“It’s important that you don’t throw away your integrity when others are trying to bring you down,” she said, adding that retaliation is the easy way to deal with negativity, but it comes with a price. “It’s easy to go to nasty words and dark places when people are cutting you down. It is a true sign of strength and integrity when you don’t go there.”
Dick says she lives by former US First Lady Michelle Obama’s mantra, when they go low, we go high. This is especially important for people in leadership positions.
Matilda Atleo and NTC nurse Beth Neilson delivered a presentation on diabetes awareness. They talked about risk factors and symptoms to watch for. Just being of Indigenous ancestry is a major risk factor, and for that reason it is important to know the symptoms and to have blood sugars checked regularly.
Many people are afraid to be tested for diabetes. Neilson said that there shouldn’t be a stigma attached to having a diabetes diagnosis.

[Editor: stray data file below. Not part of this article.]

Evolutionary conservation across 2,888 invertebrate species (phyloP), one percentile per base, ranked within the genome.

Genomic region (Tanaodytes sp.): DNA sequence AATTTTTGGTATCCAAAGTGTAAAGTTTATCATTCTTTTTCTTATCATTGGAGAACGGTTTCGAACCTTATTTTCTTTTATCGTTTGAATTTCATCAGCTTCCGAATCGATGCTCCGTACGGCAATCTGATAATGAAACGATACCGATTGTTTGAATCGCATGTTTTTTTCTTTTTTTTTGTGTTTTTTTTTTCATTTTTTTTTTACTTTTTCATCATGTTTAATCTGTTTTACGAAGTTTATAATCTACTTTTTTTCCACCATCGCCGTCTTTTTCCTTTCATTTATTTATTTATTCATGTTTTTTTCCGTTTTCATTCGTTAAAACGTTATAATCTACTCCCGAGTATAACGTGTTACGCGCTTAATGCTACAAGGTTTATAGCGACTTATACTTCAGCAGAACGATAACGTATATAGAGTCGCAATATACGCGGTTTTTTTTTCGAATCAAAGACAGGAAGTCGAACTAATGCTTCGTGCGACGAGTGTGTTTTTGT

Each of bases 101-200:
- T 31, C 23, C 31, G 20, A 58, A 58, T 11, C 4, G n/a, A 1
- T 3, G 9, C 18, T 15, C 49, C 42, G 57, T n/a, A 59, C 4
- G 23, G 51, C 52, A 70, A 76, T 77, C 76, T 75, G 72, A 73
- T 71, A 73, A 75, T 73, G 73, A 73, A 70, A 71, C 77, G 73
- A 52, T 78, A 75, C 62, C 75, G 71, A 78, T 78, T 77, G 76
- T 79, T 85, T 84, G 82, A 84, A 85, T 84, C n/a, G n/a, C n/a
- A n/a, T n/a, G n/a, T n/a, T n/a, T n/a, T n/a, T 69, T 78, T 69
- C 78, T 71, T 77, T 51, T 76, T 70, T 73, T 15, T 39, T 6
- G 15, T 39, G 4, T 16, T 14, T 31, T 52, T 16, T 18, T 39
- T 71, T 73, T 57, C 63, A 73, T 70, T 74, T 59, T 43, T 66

“The pancreas gets tired in people with Type 2 diabetes; it’s nobody’s fault, that’s just the way it is,” she said.
From childhood trauma to a boxing career
Young Indigenous boxer Ivy Richardson told a harrowing story of a childhood living with emotional and physical pain. The adults in her life were practicing addicts and she witnessed unspeakable horrors. As a result, she went through a period of poor choices due to low self-esteem and simply not knowing any other way. Richardson went through abuse but she found a way to turn it around.
She involved herself in sports and settled on amateur boxing as her focus. Like any sport, boxing requires rigorous training and focus to be successful.
Richardson says she now treats life like she’s training for a boxing match.
“It requires passion, purpose and intent and you must pursue it relentlessly,” she said.
“Healing is a life-long journey that never stops,” added Richardson. “Sometimes it’s challenging but the journey gets more and more beautiful every day.”
Lisa Watts, NTC resolution health support worker, reminded the crowd that not one woman in here is walking alone.